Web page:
The Senate has passed a resolution that encourages "government entities at all levels" to conduct nonpartisan voter registration drives and says that such drives do not violate the Intergovernmental Personnel Act. The statement was directed at Donald J. Devine, head of the Office of Personnel Management, who recently told Democratic governors in Ohio, Texas and New York that registration drives conducted in state buildings, including welfare and unemployment offices, might violate the act and jeopardize federal funds to the states. "I am offended that this administration in the person of OPM Director Devine would seek to prohibit states from pursuing voter registration drives," said Sen. Dennis DeConcini (D-Ariz.), who wrote the resolution. "Voter registration is not a partisan issue."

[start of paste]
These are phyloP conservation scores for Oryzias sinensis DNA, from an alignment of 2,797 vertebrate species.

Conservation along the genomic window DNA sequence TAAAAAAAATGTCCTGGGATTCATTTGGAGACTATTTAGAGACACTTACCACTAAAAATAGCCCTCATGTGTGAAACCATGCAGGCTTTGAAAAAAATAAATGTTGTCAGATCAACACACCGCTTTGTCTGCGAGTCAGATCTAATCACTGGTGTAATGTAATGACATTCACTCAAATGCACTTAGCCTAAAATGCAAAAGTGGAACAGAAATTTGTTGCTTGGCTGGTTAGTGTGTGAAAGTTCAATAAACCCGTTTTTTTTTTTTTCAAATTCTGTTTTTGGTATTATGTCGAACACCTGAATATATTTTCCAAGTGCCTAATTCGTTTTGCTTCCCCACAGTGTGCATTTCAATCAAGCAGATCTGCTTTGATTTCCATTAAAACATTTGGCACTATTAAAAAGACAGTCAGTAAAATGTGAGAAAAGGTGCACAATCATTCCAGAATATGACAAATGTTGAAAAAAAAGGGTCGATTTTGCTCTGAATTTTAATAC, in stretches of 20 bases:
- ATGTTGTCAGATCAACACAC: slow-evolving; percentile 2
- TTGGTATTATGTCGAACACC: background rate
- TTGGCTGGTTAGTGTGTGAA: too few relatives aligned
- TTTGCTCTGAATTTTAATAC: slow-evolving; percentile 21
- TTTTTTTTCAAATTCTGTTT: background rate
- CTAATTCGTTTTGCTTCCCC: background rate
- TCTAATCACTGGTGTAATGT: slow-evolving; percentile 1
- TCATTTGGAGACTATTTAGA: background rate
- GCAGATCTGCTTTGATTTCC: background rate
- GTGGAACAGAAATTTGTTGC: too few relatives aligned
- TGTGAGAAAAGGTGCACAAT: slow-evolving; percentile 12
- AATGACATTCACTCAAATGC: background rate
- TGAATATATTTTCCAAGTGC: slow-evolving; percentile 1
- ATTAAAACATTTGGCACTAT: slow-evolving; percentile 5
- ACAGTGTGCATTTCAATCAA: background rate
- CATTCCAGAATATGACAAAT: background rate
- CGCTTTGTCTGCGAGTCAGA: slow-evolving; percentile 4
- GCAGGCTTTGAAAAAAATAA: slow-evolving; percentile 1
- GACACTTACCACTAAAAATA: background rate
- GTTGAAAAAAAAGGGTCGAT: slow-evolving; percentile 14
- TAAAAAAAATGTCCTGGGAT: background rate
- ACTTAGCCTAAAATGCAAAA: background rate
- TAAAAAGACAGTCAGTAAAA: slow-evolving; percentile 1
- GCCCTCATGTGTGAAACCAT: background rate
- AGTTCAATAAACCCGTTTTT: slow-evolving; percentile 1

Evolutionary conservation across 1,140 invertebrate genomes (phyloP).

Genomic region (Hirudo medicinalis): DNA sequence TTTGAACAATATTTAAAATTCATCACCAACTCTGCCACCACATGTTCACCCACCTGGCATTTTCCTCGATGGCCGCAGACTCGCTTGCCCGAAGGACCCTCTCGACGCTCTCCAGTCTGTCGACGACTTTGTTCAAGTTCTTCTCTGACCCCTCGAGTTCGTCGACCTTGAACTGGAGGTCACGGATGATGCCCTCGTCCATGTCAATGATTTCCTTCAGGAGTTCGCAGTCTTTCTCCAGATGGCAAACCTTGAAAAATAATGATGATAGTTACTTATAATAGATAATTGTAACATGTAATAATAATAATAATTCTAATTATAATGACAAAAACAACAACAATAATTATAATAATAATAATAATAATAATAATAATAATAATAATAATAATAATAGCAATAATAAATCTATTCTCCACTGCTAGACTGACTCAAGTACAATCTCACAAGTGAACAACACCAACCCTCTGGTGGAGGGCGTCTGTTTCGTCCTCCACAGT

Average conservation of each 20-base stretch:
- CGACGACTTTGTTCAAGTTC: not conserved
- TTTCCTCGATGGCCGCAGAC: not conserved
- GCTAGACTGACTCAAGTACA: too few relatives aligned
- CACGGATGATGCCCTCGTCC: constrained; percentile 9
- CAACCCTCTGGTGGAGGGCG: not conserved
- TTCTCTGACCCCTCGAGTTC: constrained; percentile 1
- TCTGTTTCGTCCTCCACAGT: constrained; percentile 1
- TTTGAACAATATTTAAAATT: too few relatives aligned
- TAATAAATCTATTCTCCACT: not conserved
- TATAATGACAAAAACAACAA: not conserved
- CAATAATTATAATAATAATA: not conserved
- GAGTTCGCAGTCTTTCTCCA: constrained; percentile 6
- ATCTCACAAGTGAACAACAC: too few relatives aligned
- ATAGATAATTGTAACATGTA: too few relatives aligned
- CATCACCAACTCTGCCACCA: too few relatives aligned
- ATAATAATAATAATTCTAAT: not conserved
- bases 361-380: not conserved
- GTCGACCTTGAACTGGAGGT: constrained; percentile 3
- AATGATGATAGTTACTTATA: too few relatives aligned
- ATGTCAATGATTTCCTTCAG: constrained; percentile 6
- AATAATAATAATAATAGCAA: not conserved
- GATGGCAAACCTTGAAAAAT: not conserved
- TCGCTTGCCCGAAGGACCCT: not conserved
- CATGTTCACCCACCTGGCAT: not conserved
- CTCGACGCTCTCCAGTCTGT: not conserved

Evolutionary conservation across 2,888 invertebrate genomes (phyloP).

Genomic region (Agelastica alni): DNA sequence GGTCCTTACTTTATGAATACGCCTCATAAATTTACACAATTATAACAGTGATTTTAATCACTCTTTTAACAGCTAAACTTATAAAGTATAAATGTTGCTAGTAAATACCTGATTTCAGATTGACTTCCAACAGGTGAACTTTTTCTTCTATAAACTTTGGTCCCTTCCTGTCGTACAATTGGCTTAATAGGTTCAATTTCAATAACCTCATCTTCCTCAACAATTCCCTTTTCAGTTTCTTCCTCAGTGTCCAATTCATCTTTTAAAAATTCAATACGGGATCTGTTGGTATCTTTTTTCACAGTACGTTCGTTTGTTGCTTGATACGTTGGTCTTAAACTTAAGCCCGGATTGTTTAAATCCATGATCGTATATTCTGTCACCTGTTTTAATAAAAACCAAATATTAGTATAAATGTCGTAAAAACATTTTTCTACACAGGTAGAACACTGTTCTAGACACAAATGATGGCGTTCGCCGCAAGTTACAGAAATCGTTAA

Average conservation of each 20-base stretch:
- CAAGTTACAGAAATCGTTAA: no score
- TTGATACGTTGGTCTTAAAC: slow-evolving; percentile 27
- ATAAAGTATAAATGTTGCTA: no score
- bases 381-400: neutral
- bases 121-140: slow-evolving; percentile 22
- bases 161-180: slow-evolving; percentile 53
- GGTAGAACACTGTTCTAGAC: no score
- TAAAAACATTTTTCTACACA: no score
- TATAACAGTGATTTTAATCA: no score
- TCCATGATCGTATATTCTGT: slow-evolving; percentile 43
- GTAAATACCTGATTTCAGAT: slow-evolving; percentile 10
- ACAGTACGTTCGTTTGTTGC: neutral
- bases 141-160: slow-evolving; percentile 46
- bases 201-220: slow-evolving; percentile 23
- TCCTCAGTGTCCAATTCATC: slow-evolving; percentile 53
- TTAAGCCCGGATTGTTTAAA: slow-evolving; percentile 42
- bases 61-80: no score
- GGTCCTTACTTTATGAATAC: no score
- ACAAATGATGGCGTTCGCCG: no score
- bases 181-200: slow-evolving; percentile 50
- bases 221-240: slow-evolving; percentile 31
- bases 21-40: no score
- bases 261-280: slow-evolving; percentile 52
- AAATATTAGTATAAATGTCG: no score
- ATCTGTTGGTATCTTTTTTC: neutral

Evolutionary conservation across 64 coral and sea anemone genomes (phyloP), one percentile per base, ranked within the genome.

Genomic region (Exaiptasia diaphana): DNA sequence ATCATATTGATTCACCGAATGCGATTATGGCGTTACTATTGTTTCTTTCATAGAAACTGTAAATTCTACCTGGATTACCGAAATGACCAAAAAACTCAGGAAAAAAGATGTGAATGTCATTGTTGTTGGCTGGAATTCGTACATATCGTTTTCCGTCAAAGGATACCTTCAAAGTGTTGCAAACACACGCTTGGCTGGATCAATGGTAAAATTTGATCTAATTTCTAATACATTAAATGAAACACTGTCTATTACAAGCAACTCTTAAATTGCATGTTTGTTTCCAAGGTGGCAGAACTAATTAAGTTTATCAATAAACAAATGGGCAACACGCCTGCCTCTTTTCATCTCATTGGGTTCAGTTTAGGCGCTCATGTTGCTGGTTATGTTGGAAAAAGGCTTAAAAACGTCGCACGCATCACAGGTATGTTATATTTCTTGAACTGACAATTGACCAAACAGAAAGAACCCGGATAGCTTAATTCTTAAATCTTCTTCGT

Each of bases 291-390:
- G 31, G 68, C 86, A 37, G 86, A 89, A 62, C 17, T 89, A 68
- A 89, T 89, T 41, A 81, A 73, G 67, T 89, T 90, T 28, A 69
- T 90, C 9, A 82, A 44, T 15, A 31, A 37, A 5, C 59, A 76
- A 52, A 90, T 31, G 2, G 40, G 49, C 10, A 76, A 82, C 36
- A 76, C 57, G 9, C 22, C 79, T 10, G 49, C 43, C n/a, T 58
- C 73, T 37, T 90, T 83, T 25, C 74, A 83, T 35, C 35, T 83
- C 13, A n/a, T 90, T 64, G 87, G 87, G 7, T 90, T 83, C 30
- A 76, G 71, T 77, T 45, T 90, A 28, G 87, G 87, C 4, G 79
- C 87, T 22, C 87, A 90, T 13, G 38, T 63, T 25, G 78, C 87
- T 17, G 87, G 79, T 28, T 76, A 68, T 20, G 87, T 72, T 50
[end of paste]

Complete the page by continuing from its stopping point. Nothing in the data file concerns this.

But Devine said Congress should blame itself, not him. "I have asked Congress to repeal the Intergovernmental Personnel Act powers given to OPM. Congress has refused to take action. Indeed, my House oversight committee told me I had better enforce the law, like it or not," Devine said. "I'm only doing my job."

The act requires OPM to ensure that state governments have merit systems to protect state employes from coercion for partisan political purposes. The act also prohibits state employes from "using their official authority for the purpose of interfering with or affecting the result of an election . . . . "

Devine's letters were the first warnings ever sent out under the act. Devine said all three governors had sent OPM explanations of the registration plans, and he was studying them. His spokesman, Mark Tapscott, said OPM has sent similar warnings to all governors.